Peter Nixon breaks his fast.

Please go to Catholic Light to read about the Iraqi bishops' request for the world to join them in prayer for their country.

Also in Baghdad:

6 members of the Christian Peacemakers' Team remain

On Wednesday flashes lit up the sky like lightning. The ground shook. Explosions, air raid sirens, and anti-aircraft fire roared in a horrific cacophony of noise. Yet, hours after the first military exchanges between Iraq and the coalition, members of Christian Peacemaker Teams walked to an orphanage to comfort sobbing children and feed toddlers.

Six CPT staff members remain in Iraq as the war heats up. Almost daily since October, CPT volunteers and staffers have visited the orphanage run by the Missionaries of Charity, the order founded by Mother Teresa. After the attack they also went to the Al Monsur Hospital to encourage staff and pray with patients. Later they erected a tent beside the Al Wathba water treatment center, yards from the spot where they had planted a tree and prayed for peace just six days before.



From Detroit:

Chaldean Americans ponder the future:

Chaldean Americans -- concerned that military action has cut contact with family members still in Iraq -- lobbied U.S. political leaders Thursday to ensure that Catholics in Iraq are included in a transition government. Leaders of the local Chaldean community said they feared "Chaldeans are not represented in the future government," said Martin Manna, president of Chaldean Americans Reaching and Encouraging. "We are doing everything we can to be included," said Manna, 30. Manna of Bloomfield Township said he is coordinating his efforts with various groups, including the Chaldean National Congress. The congress represents about a million Chaldeans, about 200,000 of whom are living outside Iraq.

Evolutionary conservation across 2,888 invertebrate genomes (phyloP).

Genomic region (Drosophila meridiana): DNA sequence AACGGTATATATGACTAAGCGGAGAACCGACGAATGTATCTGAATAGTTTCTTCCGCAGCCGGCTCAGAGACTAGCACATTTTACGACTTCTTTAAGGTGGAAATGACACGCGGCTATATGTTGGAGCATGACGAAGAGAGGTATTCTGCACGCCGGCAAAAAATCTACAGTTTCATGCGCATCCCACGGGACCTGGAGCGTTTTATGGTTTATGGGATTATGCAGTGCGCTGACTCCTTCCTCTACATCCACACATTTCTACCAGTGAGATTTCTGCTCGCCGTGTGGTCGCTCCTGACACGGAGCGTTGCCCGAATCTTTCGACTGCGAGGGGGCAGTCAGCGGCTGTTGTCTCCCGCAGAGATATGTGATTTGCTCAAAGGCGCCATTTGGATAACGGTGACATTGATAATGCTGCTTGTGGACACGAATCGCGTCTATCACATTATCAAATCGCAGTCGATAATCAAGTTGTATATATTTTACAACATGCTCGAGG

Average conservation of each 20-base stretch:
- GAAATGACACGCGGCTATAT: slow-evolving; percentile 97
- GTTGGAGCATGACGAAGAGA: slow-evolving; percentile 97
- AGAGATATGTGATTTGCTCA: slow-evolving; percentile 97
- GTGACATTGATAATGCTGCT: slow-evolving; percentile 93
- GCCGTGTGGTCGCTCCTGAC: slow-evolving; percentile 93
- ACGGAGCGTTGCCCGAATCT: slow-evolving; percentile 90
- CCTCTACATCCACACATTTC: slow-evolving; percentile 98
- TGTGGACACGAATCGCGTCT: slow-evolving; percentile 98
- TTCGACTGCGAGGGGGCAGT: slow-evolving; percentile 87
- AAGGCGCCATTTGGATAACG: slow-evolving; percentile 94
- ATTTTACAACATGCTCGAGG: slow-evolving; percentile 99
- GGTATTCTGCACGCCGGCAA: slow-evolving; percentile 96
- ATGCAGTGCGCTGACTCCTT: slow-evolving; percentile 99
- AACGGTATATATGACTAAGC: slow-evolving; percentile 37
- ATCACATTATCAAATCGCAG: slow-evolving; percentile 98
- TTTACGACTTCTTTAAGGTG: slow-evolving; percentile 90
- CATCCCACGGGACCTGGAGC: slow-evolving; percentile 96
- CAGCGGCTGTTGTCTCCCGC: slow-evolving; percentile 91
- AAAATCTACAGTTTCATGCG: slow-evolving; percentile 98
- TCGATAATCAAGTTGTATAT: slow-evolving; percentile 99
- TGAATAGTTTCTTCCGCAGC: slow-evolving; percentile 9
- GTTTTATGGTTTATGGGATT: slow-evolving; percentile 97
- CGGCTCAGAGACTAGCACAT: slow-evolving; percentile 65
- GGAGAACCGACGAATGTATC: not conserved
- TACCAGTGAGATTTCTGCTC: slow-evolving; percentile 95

Sign at a Fort Wayne strip club:

"Sadaam You Suck"

Hmmm.

Andrew Greeley today

You'll like the first line...

A while back, the New York Times sent one of its reporters who writes fiction about the Catholic Church out to interview Catholics about the conflict they feel when they make up their minds whether to side with the pope or the president over the war....

But dunno how you'll feel about the rest of it...

The Wall Street Journal also warned the pope that he ought to rein in the Vatican publications and the Curia cardinals who are clearly anti-American.

Maybe they are. Like most Europeans, the Curia has been anti-American for a long time. His Holiness minimally has been impatient with American foreign policy. Might one say that is his right? Does not a moral and spiritual leader have the obligation to speak up against evil when he sees it? Does he not have an obligation to apply the just war doctrine to the events he observes? His opinions on the subject deserve attention and respect from Catholics--and everyone else.

However, he is not telling Catholics what they should think, only what he thinks. He is not obliging us in conscience to accept his reading of the situation. One should not have to say that; yet so strong is the current surge of anti-Catholicism in America, one has to repeat it over and over again--and not expect to be heard. The people in the major media know that Catholics have to agree with the pope.

Those of us who have grave doubts about the war will quote the pope often, if only to challenge the fundamentalist piety of the Bush administration, if only to suggest that God is not always on the Republican side. Maybe, just maybe, the pope knows a little bit more than George W. Bush about war and peace.

Some of the Republican pundits shade their criticism of the pope with allusions to the moral problems in the Catholic priesthood. Those who write letters pull no punches. Usually in obscene terms they suggest that the pope should both shut his mouth and do something about clerical sexual abuse.

That argument merely shows how morally and intellectually bankrupt many Republicans are these days. Bush's war has corrupted them.

BBC reporters in the Gulf have a blog

Via Blogs of War